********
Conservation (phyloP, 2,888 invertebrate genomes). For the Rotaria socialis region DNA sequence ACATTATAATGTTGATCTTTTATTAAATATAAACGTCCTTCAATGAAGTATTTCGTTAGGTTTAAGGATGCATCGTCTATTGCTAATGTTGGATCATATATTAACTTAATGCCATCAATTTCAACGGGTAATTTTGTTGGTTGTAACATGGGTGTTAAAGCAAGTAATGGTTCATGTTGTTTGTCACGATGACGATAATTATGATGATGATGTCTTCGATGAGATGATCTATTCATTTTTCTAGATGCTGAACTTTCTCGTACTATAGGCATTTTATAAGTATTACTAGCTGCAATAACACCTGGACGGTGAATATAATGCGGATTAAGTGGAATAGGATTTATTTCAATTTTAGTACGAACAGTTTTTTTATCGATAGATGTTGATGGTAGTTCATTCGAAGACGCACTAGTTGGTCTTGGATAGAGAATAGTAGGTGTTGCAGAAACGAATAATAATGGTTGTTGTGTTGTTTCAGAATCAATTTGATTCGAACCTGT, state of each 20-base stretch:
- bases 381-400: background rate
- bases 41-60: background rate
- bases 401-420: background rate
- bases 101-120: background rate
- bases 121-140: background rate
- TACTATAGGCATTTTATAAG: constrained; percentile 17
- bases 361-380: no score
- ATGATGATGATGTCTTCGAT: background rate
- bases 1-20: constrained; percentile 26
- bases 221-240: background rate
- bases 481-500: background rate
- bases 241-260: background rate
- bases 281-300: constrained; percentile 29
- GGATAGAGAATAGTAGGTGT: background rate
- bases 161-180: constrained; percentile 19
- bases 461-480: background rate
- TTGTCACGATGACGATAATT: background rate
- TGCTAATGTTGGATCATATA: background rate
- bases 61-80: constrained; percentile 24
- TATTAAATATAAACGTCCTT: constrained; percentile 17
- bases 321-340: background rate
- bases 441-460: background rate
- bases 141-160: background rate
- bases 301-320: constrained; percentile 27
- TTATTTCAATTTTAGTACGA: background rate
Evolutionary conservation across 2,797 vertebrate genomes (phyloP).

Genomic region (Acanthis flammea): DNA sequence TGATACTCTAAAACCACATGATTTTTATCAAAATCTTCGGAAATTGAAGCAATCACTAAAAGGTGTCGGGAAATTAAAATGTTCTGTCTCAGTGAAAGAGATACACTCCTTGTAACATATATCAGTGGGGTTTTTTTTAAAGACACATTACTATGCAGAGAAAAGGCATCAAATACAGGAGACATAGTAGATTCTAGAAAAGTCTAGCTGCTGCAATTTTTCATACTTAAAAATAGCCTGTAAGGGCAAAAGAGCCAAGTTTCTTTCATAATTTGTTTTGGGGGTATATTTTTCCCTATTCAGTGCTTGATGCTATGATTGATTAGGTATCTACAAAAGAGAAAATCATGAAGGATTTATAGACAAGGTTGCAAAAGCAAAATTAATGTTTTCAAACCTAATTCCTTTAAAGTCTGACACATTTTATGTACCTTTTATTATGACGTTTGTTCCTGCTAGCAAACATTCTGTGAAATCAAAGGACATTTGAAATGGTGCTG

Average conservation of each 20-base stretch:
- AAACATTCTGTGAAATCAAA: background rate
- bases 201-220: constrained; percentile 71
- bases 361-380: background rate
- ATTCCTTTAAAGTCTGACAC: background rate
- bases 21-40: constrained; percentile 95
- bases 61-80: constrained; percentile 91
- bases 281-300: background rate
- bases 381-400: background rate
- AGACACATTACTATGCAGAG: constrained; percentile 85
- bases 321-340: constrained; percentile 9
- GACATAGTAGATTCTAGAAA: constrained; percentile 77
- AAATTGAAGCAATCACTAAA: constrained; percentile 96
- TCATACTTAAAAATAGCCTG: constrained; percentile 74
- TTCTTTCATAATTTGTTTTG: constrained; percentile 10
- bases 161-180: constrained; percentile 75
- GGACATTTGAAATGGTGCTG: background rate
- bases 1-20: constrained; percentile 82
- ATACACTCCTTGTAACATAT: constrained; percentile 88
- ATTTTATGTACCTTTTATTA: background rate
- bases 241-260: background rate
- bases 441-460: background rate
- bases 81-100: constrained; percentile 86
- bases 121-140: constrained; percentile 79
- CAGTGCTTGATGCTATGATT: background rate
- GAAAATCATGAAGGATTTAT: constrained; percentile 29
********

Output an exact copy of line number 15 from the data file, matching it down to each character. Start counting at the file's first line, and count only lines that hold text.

- GGATAGAGAATAGTAGGTGT: background rate